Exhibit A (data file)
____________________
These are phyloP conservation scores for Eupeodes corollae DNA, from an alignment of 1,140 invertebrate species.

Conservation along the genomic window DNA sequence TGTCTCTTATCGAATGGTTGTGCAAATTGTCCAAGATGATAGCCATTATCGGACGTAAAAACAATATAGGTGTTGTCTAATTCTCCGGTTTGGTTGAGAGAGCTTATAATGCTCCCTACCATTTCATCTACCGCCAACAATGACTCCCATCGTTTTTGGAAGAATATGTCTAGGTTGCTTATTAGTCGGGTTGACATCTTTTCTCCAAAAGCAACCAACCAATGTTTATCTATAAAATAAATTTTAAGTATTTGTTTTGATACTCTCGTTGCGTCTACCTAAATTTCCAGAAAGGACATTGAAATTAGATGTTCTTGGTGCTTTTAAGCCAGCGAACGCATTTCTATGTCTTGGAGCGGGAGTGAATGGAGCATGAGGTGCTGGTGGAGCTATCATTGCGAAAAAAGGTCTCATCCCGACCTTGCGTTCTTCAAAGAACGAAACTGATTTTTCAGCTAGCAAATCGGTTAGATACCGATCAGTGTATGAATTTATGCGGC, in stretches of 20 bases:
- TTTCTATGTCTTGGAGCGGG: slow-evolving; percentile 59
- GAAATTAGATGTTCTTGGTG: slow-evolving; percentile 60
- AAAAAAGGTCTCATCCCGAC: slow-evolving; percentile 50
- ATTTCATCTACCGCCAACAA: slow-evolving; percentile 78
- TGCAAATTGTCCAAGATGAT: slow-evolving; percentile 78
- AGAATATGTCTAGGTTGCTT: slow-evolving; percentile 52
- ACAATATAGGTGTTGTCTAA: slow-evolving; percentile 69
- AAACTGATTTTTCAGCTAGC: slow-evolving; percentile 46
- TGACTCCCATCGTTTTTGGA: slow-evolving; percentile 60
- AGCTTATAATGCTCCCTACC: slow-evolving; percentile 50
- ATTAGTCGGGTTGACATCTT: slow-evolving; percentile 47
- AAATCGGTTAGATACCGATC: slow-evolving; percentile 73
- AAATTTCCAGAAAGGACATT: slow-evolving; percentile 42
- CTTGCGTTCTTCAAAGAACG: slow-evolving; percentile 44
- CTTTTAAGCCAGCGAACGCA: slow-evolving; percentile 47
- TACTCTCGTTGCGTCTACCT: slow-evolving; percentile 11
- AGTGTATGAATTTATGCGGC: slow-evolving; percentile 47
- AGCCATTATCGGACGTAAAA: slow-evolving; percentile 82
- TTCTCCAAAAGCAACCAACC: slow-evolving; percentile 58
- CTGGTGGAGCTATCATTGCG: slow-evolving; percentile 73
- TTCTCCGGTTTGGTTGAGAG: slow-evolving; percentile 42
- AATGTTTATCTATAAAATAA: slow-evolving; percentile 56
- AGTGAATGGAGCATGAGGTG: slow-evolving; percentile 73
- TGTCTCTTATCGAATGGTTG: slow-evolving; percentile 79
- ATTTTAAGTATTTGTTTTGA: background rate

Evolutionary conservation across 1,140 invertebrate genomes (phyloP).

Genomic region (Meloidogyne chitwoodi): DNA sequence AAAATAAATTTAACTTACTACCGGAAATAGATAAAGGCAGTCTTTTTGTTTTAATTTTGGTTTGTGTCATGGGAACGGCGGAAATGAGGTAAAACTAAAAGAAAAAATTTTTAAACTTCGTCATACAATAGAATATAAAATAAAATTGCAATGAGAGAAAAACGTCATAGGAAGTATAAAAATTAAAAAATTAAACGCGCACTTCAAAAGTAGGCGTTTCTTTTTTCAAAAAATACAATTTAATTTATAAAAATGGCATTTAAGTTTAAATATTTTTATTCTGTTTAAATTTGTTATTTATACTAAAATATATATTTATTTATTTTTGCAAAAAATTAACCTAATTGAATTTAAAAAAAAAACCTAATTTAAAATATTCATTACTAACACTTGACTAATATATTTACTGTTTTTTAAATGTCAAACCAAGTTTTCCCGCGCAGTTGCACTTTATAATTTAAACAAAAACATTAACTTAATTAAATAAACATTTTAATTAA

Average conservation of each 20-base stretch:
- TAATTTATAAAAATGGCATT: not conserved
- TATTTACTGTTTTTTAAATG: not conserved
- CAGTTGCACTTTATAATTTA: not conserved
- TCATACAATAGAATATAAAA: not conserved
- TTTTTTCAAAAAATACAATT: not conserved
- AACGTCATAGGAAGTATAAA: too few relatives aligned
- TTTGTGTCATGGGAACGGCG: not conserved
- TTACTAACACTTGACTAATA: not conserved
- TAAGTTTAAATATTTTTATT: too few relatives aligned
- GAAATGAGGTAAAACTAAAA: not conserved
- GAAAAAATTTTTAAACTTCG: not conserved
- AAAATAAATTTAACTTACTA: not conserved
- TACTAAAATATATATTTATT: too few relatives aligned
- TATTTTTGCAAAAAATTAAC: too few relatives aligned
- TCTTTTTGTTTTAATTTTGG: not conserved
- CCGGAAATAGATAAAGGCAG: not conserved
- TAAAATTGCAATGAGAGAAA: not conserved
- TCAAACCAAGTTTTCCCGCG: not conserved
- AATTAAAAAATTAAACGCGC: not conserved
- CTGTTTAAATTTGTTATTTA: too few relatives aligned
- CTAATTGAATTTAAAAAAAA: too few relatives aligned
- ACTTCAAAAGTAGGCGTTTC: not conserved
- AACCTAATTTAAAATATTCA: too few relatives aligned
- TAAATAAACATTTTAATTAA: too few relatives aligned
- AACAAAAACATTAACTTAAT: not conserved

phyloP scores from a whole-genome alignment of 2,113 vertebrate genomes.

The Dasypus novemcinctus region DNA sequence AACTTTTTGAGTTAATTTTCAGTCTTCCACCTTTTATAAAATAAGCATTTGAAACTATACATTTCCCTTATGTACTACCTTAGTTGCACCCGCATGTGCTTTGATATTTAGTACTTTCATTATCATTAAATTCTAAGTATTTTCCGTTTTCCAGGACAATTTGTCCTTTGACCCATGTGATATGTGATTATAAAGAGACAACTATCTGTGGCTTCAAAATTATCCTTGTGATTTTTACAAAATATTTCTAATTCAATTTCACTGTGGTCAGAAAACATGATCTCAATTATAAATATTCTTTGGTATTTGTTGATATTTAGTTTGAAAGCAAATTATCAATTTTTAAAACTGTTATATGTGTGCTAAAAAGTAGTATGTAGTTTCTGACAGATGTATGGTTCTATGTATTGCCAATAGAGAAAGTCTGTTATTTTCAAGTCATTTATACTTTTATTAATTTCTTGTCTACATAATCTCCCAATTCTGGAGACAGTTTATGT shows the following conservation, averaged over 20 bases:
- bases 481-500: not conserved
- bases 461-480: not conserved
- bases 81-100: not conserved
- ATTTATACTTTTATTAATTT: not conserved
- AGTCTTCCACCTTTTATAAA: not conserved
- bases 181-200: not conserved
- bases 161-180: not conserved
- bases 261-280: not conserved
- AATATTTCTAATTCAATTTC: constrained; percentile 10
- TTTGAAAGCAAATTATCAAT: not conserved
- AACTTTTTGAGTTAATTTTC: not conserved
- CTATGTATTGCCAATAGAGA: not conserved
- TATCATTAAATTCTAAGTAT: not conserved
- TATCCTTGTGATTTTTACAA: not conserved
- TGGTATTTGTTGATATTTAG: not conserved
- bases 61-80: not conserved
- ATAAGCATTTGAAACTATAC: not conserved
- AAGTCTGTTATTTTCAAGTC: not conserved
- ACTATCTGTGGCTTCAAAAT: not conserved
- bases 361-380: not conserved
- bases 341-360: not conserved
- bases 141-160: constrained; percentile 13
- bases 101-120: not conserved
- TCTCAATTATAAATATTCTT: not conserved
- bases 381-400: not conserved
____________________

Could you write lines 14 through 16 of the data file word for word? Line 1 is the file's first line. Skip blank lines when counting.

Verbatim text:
- AAATCGGTTAGATACCGATC: slow-evolving; percentile 73
- AAATTTCCAGAAAGGACATT: slow-evolving; percentile 42
- CTTGCGTTCTTCAAAGAACG: slow-evolving; percentile 44